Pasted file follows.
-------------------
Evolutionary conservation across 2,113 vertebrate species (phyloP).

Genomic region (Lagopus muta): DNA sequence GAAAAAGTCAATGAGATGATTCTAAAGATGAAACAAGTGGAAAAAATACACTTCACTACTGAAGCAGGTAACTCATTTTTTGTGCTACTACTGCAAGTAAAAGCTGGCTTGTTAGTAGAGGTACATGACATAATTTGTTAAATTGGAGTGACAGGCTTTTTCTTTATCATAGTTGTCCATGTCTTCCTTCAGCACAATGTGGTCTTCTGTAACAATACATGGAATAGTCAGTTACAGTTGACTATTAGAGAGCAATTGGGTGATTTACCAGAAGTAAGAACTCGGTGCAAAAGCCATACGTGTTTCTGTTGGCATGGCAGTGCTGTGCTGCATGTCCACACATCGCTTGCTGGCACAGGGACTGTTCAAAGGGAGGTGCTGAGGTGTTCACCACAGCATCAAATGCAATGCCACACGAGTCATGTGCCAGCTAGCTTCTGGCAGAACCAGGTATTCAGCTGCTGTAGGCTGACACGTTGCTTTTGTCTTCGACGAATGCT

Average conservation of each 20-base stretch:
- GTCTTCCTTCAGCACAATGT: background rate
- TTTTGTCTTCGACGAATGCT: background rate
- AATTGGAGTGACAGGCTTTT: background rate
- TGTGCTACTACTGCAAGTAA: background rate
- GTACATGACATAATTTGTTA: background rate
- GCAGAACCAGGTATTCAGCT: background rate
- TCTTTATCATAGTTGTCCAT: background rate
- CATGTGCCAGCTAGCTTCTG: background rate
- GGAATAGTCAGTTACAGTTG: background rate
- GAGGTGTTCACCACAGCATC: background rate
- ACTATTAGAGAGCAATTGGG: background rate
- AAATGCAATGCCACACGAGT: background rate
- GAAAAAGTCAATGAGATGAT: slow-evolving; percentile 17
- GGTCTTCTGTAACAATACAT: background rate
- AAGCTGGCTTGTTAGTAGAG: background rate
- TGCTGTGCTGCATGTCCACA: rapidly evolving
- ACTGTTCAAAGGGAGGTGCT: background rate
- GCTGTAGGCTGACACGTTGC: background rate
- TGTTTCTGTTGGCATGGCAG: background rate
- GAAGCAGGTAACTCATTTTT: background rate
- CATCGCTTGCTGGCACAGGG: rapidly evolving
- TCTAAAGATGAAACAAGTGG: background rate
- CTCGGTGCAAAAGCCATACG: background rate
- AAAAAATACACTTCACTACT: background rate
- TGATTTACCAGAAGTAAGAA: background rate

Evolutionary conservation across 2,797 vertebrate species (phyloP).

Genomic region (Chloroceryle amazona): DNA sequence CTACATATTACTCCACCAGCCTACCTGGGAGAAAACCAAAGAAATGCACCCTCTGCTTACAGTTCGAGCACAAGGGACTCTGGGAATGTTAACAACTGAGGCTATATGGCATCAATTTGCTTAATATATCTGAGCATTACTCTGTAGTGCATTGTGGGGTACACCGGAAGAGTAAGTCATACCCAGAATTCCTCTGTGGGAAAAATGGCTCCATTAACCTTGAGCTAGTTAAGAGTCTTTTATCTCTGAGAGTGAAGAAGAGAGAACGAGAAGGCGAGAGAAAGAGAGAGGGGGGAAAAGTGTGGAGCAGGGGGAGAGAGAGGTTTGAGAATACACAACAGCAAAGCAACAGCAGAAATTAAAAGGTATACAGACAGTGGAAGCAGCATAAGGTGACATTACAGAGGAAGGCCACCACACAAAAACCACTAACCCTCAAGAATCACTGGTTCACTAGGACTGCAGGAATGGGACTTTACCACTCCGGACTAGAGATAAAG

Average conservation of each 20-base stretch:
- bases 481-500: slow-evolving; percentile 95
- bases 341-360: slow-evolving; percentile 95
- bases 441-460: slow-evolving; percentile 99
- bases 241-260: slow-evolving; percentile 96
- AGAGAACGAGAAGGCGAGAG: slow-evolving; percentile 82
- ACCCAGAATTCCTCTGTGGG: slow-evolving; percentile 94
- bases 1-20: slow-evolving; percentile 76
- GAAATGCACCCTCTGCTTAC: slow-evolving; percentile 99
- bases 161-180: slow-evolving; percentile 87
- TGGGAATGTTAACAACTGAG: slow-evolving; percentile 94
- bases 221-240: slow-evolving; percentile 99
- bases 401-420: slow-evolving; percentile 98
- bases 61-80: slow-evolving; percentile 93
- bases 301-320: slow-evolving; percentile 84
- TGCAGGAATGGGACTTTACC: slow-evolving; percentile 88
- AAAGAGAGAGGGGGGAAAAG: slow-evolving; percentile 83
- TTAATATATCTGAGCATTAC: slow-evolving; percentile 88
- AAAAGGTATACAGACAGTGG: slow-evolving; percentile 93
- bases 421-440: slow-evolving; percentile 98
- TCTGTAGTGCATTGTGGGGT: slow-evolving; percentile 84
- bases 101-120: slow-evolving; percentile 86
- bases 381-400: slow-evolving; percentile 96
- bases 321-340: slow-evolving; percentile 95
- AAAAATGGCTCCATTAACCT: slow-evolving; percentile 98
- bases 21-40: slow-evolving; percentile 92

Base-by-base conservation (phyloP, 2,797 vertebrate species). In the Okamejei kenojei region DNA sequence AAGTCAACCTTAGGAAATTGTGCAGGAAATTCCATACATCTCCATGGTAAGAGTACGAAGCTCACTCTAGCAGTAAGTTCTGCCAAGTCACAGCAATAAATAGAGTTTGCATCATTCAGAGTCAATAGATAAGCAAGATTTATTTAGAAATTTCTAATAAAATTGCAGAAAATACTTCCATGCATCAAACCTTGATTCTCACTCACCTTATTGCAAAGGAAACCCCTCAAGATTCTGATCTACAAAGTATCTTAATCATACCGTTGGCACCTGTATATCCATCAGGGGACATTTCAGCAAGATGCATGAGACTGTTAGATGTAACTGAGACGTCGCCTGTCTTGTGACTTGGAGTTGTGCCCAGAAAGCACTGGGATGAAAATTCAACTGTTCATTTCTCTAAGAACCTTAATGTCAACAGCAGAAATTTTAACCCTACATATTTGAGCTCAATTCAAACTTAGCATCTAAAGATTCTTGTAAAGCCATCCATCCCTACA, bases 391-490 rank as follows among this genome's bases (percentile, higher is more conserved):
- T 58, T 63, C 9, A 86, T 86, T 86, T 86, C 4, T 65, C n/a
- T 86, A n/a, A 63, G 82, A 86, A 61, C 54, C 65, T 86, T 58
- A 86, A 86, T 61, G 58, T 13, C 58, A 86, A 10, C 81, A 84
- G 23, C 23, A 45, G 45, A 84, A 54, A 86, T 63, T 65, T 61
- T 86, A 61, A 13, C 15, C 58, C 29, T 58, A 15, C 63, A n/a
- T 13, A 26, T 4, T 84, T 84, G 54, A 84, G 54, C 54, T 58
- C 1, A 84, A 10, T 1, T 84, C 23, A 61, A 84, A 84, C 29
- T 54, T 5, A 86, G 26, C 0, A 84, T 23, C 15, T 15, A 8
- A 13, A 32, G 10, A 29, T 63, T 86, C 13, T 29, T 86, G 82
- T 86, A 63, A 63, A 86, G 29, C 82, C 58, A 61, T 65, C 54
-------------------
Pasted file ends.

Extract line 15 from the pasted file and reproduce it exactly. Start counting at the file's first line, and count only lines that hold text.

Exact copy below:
- AAATGCAATGCCACACGAGT: background rate